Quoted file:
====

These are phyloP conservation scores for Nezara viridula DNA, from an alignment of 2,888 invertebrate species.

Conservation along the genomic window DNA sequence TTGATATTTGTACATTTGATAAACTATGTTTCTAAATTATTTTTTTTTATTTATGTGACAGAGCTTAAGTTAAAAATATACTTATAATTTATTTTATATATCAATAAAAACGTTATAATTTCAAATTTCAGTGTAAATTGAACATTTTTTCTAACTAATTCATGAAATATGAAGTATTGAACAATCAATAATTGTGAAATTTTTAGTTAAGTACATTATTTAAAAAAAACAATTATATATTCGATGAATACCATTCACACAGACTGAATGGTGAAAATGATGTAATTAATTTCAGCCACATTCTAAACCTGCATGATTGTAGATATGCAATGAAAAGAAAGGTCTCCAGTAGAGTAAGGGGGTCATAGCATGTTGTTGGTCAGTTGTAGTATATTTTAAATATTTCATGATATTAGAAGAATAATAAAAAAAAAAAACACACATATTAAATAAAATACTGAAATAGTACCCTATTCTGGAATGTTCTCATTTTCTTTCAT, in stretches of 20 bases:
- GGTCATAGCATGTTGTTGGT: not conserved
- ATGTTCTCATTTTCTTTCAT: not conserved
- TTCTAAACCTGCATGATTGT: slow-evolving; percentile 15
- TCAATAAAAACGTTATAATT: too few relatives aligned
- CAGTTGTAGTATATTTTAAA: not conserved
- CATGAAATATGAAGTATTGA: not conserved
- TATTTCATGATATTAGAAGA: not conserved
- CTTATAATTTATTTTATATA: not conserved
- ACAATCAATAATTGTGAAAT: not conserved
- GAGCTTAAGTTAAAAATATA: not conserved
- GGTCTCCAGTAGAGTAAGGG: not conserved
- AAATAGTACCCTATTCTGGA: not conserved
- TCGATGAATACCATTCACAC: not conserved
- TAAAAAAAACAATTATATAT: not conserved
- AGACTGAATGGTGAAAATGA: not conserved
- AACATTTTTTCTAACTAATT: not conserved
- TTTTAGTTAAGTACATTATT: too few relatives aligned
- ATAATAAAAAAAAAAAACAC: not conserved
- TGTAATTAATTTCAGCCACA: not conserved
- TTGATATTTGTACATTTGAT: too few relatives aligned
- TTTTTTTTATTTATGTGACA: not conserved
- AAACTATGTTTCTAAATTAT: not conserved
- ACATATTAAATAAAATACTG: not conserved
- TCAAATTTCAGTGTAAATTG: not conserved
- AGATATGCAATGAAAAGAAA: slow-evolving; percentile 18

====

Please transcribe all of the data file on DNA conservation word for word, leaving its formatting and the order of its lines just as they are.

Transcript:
These are phyloP conservation scores for Nezara viridula DNA, from an alignment of 2,888 invertebrate species.

Conservation along the genomic window DNA sequence TTGATATTTGTACATTTGATAAACTATGTTTCTAAATTATTTTTTTTTATTTATGTGACAGAGCTTAAGTTAAAAATATACTTATAATTTATTTTATATATCAATAAAAACGTTATAATTTCAAATTTCAGTGTAAATTGAACATTTTTTCTAACTAATTCATGAAATATGAAGTATTGAACAATCAATAATTGTGAAATTTTTAGTTAAGTACATTATTTAAAAAAAACAATTATATATTCGATGAATACCATTCACACAGACTGAATGGTGAAAATGATGTAATTAATTTCAGCCACATTCTAAACCTGCATGATTGTAGATATGCAATGAAAAGAAAGGTCTCCAGTAGAGTAAGGGGGTCATAGCATGTTGTTGGTCAGTTGTAGTATATTTTAAATATTTCATGATATTAGAAGAATAATAAAAAAAAAAAACACACATATTAAATAAAATACTGAAATAGTACCCTATTCTGGAATGTTCTCATTTTCTTTCAT, in stretches of 20 bases:
- GGTCATAGCATGTTGTTGGT: not conserved
- ATGTTCTCATTTTCTTTCAT: not conserved
- TTCTAAACCTGCATGATTGT: slow-evolving; percentile 15
- TCAATAAAAACGTTATAATT: too few relatives aligned
- CAGTTGTAGTATATTTTAAA: not conserved
- CATGAAATATGAAGTATTGA: not conserved
- TATTTCATGATATTAGAAGA: not conserved
- CTTATAATTTATTTTATATA: not conserved
- ACAATCAATAATTGTGAAAT: not conserved
- GAGCTTAAGTTAAAAATATA: not conserved
- GGTCTCCAGTAGAGTAAGGG: not conserved
- AAATAGTACCCTATTCTGGA: not conserved
- TCGATGAATACCATTCACAC: not conserved
- TAAAAAAAACAATTATATAT: not conserved
- AGACTGAATGGTGAAAATGA: not conserved
- AACATTTTTTCTAACTAATT: not conserved
- TTTTAGTTAAGTACATTATT: too few relatives aligned
- ATAATAAAAAAAAAAAACAC: not conserved
- TGTAATTAATTTCAGCCACA: not conserved
- TTGATATTTGTACATTTGAT: too few relatives aligned
- TTTTTTTTATTTATGTGACA: not conserved
- AAACTATGTTTCTAAATTAT: not conserved
- ACATATTAAATAAAATACTG: not conserved
- TCAAATTTCAGTGTAAATTG: not conserved
- AGATATGCAATGAAAAGAAA: slow-evolving; percentile 18